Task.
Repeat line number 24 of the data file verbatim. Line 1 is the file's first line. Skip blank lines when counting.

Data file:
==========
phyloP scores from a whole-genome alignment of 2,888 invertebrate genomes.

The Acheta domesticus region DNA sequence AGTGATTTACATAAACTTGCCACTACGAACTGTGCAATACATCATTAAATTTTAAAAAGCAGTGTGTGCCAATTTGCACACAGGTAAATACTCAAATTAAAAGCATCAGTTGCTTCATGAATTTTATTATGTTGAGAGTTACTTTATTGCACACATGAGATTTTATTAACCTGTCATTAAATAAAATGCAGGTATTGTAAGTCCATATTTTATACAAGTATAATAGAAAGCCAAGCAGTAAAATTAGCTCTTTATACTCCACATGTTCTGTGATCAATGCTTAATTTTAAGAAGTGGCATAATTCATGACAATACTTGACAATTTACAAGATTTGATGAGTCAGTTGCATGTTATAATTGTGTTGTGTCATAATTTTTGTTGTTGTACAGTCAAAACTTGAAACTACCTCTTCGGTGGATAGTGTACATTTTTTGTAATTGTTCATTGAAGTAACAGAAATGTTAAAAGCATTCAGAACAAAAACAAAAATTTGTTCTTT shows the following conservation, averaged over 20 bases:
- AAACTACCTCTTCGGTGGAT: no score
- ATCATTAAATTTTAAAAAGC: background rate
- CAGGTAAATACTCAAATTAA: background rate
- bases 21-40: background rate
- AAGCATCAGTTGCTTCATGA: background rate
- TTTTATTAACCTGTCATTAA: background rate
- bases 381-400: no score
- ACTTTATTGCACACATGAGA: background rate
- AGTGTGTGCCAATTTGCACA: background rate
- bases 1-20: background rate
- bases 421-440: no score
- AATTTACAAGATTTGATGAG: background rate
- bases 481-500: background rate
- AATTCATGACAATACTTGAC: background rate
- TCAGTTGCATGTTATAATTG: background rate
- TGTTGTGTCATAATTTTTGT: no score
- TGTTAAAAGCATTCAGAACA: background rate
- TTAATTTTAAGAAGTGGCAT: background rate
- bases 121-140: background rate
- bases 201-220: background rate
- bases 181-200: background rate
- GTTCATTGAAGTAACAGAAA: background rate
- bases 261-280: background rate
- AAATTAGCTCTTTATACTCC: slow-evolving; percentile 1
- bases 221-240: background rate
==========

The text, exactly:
- GTTCATTGAAGTAACAGAAA: background rate